It’s summertime hot and who wants to stand over a hot stove on a day like this, right?
Even outside, a good charcoal grill would be challenging, so what’s a good cook supposed to do? You might be surprised at the answer, but a trip to the deli just might do the trick. Good crusty bread and cheese is a staple in many countries, and Rouses has a pretty good selection of cheese to choose from. Just an assortment of cheese and a few slices of charcuterie can be a feast.
Here is a tip for pairing cheese and cured meats: stay with one country. If you want to go Italian, a few thin, thin, thin slices of Prosciutto di Parma would be lovely with curls of Parmigiano Reggiano, a few dribbles of sharp olive oil and crusty bread. A classic pairing is Prosciutto di Parma and melon (see below) and you just might be surprised at how delicious it is. A good French goat cheese, a Boucheron or a Crottin would do nicely, but are pretty hard to find. Adding a crusty baguette, good olive oil and a little herbes de Provence (you do have some in your spice cabinet, right?) is simply magical if you run it under the broiler quickly (see below).
So, there are a few options for staying (mostly) out of the kitchen this summer. Explore the deli and bakery at Rouses. I think you are going to like what you find!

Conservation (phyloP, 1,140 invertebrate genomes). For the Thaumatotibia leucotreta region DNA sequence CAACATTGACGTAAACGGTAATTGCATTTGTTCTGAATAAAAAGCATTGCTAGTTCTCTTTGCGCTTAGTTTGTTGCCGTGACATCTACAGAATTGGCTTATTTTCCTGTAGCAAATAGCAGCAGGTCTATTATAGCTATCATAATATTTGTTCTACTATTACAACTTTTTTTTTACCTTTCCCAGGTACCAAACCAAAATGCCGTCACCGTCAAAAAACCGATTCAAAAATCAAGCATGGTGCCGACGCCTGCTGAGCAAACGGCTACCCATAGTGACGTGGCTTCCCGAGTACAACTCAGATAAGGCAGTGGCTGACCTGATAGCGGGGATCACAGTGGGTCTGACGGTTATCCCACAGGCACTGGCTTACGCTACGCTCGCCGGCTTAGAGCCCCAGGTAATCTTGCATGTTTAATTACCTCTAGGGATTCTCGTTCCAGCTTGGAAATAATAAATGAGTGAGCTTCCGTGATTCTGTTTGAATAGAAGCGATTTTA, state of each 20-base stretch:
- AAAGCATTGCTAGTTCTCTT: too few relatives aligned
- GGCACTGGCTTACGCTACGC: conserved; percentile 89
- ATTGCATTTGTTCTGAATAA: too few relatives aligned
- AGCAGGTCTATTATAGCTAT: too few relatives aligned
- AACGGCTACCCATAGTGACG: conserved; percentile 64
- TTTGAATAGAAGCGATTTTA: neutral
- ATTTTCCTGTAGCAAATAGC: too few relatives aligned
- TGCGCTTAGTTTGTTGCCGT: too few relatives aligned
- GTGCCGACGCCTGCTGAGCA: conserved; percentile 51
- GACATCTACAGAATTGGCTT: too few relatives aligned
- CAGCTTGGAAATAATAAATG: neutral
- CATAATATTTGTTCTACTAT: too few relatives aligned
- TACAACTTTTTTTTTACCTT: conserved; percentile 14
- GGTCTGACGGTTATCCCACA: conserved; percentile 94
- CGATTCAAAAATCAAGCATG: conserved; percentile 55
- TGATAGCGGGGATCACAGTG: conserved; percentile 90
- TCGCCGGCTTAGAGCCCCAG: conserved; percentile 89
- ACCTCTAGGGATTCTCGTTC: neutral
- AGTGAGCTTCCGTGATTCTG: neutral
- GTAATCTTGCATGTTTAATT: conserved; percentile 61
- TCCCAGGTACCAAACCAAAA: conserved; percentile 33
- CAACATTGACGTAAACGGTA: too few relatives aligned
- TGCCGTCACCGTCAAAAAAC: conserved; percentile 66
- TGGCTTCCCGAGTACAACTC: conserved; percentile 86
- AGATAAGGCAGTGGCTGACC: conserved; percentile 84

Tartnes au Chèvre Chaud on Greens
- 1 crusty French baguette
- 1 goat cheese
- Olive oil
- Herbes de Provence
- Salt and pepper
Preheat the oven to 350 degrees. Cut thin to medium slices of the French baguette (3 slices per person). Spread goat cheese on each slice. Sprinkle some Herbes de Provence on the cheese. Pour a little (or a lot!) of olive oil on the top of each slice. Add salt and pepper to taste. Place the slices on a baking sheet or baking pan. Place the sheet or pan in the oven for five minutes. Put the oven on broil for one minute. Serve as is or place on top of a plate of mixed greens salad.
Prosciutto di Parma and melon
This summertime idea is about as simple as it gets, just make sure to use the best quality ingredients. Buy thinly sliced Prosciutto di Parma at the deli. Do not get pre-sliced, as it will have dried out, and buy only imported Prosciutto di Parma. The Canadian and domestic stuff is not near as good as the Italian. Buy a ripe melon. Cantaloupe is the best in my opinion. The end of the melon, opposite the stem, should smell sweet. As is always the case, a certified farmers market is the best place to buy all produce, as what you buy there was picked the night before or even that morning. Grocery story produced is picked still a bit green, to increase shelf life. Simply combine the two in an attractive way. Serve with a good Sauvignon Blanc or Pinot Grigio or a craft beer that has just a touch of sweetness.